As for that “some of my friends are gay” comment, I must give props to a reporter who followed up and asked him who.  Escobar actually said “the person who decorates my house is gay … the person who does my hair is gay.”  I don’t know if he had any other cliches at the ready, but good for him for his apparently happy life living in a television sitcom.

Oh well. I don’t think three games are going to do anything to change Yunel Escobar as a person.  But that’s not the point. The point, one would hope, is that ballplayers would keep their prejudices to themselves rather than wear them out onto the diamond and in front of TV cameras.

127 Comments (Feed for Comments)
  1. jarathen - Sep 18, 2012 at 3:31 PM

    What kind of idiot decides to advertise targeted hate on their face?

    • kevinleaptrot - Sep 18, 2012 at 3:43 PM

      Idiots like aklolzer.

    • larper2 - Sep 18, 2012 at 5:30 PM

      I am against Drunk driving, murder, bad drivers,… am I a hater? I believe marriage is between man and a woman only does that make me a hater?
      Don’t assume some one is a hater for his/her beliefs unless that persons puts the word “Hate” into the sentence.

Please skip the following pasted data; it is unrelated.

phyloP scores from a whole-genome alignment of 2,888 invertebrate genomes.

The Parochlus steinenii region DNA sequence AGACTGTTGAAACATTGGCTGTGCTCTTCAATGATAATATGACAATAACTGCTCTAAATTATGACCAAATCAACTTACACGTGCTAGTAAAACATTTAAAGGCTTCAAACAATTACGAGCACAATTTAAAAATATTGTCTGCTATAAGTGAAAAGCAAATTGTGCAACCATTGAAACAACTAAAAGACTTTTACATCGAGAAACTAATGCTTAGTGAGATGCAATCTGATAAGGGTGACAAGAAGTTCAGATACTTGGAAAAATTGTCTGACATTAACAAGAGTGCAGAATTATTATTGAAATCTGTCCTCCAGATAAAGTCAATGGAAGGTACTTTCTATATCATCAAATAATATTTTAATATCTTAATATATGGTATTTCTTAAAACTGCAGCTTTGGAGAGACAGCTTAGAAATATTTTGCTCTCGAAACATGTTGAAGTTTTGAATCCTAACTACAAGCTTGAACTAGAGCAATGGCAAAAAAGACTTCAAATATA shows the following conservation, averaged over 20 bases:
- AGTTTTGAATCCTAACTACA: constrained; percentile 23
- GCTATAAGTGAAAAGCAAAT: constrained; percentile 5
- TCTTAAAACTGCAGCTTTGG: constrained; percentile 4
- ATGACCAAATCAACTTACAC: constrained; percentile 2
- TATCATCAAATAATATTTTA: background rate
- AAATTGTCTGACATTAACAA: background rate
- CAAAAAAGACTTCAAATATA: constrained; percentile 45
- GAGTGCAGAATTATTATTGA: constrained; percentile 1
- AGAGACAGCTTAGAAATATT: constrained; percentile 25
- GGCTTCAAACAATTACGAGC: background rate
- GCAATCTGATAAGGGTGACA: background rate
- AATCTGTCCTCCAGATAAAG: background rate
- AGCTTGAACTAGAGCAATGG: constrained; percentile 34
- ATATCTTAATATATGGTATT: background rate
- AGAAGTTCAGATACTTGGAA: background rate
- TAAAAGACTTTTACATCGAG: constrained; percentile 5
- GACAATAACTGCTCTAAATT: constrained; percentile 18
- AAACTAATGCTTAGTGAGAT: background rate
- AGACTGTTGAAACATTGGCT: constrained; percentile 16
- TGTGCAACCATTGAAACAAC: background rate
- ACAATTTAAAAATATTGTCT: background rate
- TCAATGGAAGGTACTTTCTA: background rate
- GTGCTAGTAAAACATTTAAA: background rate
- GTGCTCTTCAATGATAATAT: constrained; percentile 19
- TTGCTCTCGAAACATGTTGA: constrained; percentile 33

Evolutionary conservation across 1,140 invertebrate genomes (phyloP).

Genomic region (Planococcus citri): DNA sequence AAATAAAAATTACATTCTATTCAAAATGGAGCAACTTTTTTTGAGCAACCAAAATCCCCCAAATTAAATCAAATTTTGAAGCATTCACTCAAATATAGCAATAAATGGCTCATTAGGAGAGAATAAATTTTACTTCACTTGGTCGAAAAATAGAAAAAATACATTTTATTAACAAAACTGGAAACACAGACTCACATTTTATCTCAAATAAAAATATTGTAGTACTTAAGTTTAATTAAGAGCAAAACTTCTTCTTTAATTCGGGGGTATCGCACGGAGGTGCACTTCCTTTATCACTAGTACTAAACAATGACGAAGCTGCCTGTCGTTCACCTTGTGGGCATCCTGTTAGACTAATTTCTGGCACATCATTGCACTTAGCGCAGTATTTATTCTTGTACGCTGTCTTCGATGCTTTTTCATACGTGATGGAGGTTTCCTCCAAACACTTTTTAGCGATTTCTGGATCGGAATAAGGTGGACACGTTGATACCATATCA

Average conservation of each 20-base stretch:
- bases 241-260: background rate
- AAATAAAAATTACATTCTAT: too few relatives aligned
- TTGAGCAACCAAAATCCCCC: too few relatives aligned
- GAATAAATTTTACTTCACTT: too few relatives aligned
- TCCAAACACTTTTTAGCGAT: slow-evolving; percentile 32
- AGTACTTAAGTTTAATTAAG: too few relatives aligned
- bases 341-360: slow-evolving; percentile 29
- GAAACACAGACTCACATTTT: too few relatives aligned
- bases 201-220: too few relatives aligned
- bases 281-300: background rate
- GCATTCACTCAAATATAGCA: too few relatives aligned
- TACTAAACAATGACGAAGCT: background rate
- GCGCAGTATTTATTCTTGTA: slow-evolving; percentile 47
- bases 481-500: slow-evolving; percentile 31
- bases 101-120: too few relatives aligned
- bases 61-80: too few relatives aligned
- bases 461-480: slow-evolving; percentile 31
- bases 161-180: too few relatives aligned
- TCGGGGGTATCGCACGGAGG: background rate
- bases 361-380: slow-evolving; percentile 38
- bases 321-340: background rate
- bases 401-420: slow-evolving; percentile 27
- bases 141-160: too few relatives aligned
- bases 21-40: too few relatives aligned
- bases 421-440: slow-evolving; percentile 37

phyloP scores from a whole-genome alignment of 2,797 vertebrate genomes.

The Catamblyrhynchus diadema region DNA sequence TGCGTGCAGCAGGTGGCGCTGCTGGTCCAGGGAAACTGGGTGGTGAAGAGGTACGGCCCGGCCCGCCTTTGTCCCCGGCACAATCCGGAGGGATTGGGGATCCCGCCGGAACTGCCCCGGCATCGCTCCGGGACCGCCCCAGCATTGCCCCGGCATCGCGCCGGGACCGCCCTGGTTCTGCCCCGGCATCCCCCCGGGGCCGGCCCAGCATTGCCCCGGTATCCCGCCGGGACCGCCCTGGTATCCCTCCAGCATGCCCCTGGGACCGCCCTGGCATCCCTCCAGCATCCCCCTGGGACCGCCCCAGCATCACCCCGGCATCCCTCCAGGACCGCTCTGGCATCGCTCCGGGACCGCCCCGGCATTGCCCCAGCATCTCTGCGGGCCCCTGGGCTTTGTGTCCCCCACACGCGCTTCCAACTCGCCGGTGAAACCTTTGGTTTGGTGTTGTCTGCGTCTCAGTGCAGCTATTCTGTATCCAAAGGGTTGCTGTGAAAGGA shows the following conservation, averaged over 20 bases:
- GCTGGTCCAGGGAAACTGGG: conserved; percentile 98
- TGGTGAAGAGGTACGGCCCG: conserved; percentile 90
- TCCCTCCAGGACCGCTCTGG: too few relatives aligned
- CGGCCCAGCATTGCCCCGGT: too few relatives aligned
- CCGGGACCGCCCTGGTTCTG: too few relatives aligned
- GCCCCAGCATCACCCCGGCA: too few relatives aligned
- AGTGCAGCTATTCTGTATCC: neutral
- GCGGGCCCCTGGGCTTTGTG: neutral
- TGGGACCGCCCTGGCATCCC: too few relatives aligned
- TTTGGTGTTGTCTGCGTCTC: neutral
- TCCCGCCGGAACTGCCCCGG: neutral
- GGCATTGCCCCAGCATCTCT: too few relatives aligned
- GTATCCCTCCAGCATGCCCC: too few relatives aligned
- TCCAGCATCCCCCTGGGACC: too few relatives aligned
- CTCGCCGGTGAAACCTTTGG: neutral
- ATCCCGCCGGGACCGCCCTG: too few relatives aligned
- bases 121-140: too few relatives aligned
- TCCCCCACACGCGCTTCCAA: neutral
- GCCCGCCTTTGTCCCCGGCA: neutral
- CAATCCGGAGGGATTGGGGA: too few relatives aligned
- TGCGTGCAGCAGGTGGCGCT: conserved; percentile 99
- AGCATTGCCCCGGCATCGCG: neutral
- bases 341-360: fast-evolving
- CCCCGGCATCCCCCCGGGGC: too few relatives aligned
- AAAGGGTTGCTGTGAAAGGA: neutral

• 1flyboy1 - Sep 18, 2012 at 5:47 PM

        It makes you a bigot if you’re against same-sex couples marrying. “My beliefs” don’t justify that.

      • jarathen - Sep 19, 2012 at 8:43 AM

        The problem isn’t what you believe. The problem is when you show up to work with your beliefs written on your face. Baseball players are human, like anyone else, and are allowed to say and feel as they will, and if this happened off the field, I don’t see where baseball would have the right to tell Mr. Escobar what he should or should not say (though I imagine they would try). But on the field, his statement had no place. No statement of any kind does. Just put on your uniform and play the game.

  2. 1flyboy1 - Sep 18, 2012 at 3:40 PM